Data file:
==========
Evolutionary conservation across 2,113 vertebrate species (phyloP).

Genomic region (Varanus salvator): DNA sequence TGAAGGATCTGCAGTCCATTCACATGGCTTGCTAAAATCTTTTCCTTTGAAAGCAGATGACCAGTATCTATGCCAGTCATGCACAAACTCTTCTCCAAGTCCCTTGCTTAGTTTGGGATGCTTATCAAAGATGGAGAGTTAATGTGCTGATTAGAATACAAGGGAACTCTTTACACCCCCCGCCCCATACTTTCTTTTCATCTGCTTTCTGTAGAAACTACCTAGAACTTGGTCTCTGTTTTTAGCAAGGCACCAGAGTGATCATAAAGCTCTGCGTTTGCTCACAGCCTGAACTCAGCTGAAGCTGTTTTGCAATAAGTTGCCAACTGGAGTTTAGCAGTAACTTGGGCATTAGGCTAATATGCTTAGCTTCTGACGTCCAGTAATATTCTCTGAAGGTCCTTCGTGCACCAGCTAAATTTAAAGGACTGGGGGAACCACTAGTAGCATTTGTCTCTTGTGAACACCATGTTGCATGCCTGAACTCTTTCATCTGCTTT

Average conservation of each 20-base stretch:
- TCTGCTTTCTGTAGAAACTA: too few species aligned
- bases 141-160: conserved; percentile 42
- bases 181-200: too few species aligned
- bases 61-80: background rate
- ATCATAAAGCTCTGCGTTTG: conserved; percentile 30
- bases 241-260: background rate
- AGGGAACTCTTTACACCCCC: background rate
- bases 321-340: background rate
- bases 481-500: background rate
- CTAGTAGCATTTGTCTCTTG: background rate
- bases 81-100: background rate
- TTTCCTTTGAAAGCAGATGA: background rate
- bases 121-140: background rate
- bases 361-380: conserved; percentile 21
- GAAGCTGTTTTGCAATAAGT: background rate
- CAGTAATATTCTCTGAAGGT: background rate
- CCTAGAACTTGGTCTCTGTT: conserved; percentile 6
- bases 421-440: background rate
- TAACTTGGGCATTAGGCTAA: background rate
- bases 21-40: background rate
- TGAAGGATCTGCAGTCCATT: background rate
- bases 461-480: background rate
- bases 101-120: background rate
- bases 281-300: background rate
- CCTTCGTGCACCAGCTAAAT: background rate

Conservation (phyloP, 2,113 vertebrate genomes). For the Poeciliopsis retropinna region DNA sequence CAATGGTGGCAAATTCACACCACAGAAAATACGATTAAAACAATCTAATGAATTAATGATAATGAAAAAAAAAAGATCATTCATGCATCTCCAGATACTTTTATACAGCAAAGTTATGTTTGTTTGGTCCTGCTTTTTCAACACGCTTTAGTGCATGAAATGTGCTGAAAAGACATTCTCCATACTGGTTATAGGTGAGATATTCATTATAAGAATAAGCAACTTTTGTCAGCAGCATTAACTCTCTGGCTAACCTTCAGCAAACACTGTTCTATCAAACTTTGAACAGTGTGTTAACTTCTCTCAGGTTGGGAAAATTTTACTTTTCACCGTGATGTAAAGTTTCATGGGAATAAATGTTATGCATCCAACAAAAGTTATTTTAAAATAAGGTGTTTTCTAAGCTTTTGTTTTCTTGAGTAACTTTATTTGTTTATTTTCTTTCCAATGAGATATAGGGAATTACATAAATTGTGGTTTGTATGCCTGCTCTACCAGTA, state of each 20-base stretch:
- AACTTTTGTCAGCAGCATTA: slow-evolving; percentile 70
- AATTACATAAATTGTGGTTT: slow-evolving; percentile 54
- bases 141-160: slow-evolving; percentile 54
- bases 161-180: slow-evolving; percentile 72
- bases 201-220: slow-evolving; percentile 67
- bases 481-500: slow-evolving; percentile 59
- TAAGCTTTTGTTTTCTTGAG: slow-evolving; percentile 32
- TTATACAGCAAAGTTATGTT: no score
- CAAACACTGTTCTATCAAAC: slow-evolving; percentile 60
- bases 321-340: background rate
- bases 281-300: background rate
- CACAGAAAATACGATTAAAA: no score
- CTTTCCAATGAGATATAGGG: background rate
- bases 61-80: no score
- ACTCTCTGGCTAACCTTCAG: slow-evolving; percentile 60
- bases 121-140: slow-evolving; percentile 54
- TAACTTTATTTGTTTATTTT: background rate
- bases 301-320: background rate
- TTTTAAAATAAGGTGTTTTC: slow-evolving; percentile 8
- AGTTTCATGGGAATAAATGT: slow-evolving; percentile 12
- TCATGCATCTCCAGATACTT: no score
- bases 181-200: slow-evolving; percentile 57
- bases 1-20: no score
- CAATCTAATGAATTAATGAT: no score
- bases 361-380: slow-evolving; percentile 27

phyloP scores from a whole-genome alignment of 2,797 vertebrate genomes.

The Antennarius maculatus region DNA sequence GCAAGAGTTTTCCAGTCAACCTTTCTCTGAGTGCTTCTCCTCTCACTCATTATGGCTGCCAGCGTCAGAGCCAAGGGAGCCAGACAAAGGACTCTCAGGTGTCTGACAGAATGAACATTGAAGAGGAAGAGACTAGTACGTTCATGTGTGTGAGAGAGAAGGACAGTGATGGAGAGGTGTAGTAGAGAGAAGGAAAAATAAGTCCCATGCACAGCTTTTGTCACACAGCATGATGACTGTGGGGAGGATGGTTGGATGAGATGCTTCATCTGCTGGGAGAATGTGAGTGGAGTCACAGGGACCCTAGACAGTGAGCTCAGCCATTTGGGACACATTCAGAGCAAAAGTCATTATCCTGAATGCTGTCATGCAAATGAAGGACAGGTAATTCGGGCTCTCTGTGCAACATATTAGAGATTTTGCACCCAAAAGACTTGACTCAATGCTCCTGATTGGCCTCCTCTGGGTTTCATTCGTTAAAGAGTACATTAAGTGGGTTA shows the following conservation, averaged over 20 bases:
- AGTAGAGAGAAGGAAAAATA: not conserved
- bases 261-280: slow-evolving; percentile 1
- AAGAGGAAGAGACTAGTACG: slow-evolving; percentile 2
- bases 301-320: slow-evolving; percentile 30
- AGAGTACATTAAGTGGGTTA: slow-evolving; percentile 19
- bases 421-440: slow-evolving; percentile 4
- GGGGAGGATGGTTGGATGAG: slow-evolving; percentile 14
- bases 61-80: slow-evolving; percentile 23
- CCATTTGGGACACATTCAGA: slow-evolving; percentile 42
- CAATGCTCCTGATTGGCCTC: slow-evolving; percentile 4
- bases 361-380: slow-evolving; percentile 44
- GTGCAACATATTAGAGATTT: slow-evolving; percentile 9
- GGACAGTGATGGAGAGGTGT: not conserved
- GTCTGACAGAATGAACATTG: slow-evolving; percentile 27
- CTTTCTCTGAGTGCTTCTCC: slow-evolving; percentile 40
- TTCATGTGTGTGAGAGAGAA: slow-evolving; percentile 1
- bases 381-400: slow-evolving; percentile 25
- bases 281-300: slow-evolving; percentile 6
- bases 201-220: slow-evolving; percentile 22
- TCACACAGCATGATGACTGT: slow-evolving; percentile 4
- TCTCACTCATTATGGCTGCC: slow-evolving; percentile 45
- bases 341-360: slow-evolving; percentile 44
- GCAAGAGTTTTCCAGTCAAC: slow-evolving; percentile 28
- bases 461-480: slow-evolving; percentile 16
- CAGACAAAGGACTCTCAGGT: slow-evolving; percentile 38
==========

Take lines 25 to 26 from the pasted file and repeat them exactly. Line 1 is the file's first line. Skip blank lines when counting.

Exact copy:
- bases 461-480: background rate
- bases 101-120: background rate